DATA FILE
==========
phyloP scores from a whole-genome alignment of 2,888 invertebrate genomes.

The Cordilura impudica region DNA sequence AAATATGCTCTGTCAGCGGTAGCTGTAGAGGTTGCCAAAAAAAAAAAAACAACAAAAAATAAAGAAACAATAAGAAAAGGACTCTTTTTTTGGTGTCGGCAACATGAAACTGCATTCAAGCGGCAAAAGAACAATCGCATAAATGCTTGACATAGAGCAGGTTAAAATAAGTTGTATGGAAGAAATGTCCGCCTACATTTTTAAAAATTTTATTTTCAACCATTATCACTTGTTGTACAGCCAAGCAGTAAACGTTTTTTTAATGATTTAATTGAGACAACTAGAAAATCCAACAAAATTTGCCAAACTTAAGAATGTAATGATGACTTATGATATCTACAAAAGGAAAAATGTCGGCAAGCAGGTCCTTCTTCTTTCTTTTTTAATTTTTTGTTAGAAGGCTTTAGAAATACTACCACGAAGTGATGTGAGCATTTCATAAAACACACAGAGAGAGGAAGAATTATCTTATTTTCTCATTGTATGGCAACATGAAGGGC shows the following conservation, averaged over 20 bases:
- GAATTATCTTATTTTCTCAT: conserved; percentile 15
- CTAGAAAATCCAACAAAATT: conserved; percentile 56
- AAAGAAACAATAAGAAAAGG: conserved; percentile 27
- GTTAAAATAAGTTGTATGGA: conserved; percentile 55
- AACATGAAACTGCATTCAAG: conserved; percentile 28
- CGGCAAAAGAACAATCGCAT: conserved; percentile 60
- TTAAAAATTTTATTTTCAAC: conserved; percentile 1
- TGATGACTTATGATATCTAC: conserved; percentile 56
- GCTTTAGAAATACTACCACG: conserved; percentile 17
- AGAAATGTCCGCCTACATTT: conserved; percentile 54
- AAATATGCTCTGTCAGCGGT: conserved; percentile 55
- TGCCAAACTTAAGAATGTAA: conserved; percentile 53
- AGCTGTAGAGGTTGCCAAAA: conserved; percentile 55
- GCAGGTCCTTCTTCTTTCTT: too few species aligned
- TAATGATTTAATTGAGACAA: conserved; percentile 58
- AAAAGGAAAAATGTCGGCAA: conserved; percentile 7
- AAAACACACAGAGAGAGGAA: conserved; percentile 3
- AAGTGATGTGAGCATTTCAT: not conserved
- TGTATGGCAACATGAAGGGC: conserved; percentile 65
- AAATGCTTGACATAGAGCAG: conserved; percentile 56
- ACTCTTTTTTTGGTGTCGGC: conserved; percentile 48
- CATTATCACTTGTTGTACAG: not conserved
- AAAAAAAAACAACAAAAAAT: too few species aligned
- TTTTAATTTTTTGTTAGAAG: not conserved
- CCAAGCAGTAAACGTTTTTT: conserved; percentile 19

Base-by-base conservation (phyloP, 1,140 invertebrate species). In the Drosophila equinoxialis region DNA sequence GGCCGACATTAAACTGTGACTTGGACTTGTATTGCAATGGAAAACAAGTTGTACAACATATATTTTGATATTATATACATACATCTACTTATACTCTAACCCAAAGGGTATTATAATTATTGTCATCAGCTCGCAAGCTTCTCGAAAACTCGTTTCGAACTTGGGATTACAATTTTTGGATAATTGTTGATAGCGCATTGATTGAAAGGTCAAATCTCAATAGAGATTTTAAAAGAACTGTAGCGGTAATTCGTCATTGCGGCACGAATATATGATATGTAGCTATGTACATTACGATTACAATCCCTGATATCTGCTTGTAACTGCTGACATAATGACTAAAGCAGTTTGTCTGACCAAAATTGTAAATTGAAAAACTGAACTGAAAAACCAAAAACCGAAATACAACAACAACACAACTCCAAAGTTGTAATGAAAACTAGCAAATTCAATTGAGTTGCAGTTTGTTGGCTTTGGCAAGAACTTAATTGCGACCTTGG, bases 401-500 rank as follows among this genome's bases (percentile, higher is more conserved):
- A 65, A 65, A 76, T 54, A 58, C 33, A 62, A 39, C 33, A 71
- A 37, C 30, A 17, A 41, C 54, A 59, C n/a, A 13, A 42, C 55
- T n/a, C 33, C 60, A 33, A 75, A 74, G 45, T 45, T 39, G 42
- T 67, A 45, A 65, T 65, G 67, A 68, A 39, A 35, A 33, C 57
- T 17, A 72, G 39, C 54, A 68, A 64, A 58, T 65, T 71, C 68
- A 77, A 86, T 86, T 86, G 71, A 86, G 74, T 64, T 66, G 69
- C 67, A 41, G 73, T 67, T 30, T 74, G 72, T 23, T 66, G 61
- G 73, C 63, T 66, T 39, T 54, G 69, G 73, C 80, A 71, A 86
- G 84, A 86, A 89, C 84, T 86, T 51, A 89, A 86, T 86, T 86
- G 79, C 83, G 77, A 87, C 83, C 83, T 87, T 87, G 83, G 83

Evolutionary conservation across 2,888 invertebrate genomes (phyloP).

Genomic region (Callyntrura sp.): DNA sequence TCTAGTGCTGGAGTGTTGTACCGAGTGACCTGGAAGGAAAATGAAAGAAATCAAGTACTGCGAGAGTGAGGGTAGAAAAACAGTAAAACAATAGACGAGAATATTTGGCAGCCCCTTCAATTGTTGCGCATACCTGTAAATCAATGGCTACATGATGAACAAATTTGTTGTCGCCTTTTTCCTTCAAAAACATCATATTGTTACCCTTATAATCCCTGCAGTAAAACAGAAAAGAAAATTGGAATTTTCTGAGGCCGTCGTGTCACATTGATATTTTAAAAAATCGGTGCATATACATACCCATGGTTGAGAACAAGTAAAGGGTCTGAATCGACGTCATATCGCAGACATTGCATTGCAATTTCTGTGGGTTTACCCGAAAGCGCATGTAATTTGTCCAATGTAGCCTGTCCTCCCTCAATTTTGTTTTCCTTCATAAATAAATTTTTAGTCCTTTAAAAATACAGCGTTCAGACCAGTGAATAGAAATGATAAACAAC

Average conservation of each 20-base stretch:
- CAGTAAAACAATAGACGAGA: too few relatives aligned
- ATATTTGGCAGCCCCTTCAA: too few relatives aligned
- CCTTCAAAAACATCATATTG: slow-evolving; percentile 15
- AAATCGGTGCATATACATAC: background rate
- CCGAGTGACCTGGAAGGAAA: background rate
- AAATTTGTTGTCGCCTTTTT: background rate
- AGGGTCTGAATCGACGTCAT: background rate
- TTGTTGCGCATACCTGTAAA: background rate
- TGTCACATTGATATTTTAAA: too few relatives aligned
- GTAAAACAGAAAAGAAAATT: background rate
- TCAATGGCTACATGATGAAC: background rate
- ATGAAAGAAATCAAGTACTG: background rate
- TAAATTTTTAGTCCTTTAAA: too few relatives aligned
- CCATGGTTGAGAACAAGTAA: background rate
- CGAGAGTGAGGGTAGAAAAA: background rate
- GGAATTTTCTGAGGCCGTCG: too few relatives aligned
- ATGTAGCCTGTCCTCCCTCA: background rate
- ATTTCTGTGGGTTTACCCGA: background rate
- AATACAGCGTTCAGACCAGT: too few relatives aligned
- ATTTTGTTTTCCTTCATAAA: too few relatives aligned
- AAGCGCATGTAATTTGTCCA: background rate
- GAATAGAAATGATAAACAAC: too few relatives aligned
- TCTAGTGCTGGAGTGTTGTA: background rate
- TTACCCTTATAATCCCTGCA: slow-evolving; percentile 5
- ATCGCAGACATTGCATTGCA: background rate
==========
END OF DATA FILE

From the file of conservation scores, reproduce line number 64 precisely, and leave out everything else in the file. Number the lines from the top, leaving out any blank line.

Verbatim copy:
- TCTAGTGCTGGAGTGTTGTA: background rate